Two Weill Cornell Graduate Students Awarded HHMI Fellowships

a composite image of two graduate students

Two doctoral students at Weill Cornell Graduate School of Medical Sciences have been awarded prestigious Gilliam Fellowships for Advanced Study from the Howard Hughes Medical Institute (HHMI).

Ph.D. candidates Ahmed Mahmoud and Ifé Akano, both in the pharmacology program, are among 51 students nationwide selected for the 2022 HHMI award. The fellowship, awarded to the students and their dissertation advisors, was established in 2004 and provides $53,000 per year for up to three years of dissertation research. It aims to advance diversity and inclusion in U.S. sciences by identifying underrepresented groups in the field.

The chosen student-advisor pairs were recognized both for the students’ outstanding potential for scientific leadership and the advisors’ support for positive and inclusive culture change while mentoring and training them. Students attend a Gilliam Annual Meeting and participate in HHMI leadership training, while advisors take part in a year-long, culturally responsive mentorship course.

Weill Cornell Graduate School of Medical Sciences represents a unique partnership of researchers at Weill Cornell Medicine and the Sloan Kettering Institute, which enables graduate students to directly apply their scientific training to researching disease therapies.

“I’m very excited and in disbelief about winning this fellowship,” said Mahmoud, whose advisor is Dr. Karuna Ganesh of the Sloan Kettering Institute and an assistant professor of pharmacology at Weill Cornell Medicine. “It’s great to be able to network with others from diverse backgrounds and be inspired by their work,” Mahmoud added.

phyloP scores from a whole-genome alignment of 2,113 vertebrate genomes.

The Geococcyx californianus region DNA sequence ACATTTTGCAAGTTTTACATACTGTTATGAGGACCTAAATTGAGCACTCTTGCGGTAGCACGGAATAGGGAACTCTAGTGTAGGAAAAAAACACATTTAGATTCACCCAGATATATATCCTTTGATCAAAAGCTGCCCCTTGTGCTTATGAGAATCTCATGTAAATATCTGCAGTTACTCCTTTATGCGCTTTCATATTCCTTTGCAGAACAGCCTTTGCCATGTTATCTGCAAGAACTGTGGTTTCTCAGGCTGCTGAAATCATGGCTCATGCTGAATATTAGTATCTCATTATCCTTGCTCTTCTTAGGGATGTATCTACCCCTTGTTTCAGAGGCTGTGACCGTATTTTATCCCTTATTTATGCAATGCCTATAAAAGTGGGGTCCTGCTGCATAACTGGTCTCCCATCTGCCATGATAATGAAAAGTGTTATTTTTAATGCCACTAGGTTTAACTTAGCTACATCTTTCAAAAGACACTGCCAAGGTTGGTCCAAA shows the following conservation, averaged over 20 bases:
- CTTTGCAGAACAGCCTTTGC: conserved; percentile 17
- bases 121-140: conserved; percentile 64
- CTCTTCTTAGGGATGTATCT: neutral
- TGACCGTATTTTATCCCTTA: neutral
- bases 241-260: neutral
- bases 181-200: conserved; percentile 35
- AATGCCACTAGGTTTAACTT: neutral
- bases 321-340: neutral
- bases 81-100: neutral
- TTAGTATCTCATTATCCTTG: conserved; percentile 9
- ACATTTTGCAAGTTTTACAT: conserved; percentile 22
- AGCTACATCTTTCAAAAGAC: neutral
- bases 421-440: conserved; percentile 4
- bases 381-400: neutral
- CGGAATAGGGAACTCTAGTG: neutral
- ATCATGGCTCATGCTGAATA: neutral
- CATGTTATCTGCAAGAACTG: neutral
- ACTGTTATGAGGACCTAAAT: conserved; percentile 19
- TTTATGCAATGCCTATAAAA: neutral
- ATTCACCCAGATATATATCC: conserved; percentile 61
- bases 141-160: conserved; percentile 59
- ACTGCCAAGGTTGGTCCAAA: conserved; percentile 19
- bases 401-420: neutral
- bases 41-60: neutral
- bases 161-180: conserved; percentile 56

Mahmoud’s dissertation research focuses on dormant or “quiescent” cells in cancer—which stop dividing and spreading, at least temporarily—and how those cells’ microenvironments promote inactivity. He hopes to eventually run his own lab at a large, research-focused institution and that his work might lead to treatments to halt cancer metastases.

“In this area of research, you learn you can do things no one has done before and I feel confident being on the frontier,” said Mahmoud.

Akano’s advisor is Dr. Yael David at the Sloan Kettering Institute and an assistant professor of pharmacology at Weill Cornell Medicine. “I look forward to taking full advantage of everything the Gilliam Fellowship will offer and I’m very grateful and humbled to receive this award,” she said.

Her dissertation research focuses on epigenetics—how environment and behaviors can affect gene regulation—and how this interplay may go awry in cancer. She hopes to not only improve the scientific understanding of epigenetics and cancer, but to “positively impact as many lives as I can,” she said. “Not only through my research, but also my outreach and diversity work.”

Both Mahmoud and Akano agreed that the HHMI distinction will greatly enhance their future paths. “It’s incredible to get this level of leadership and programming experience,” Mahmoud said.

“Just being affiliated with HHMI comes with a level of prestige that will help carry me throughout my entire career,” Akano said. “It opens a lot of doors.”

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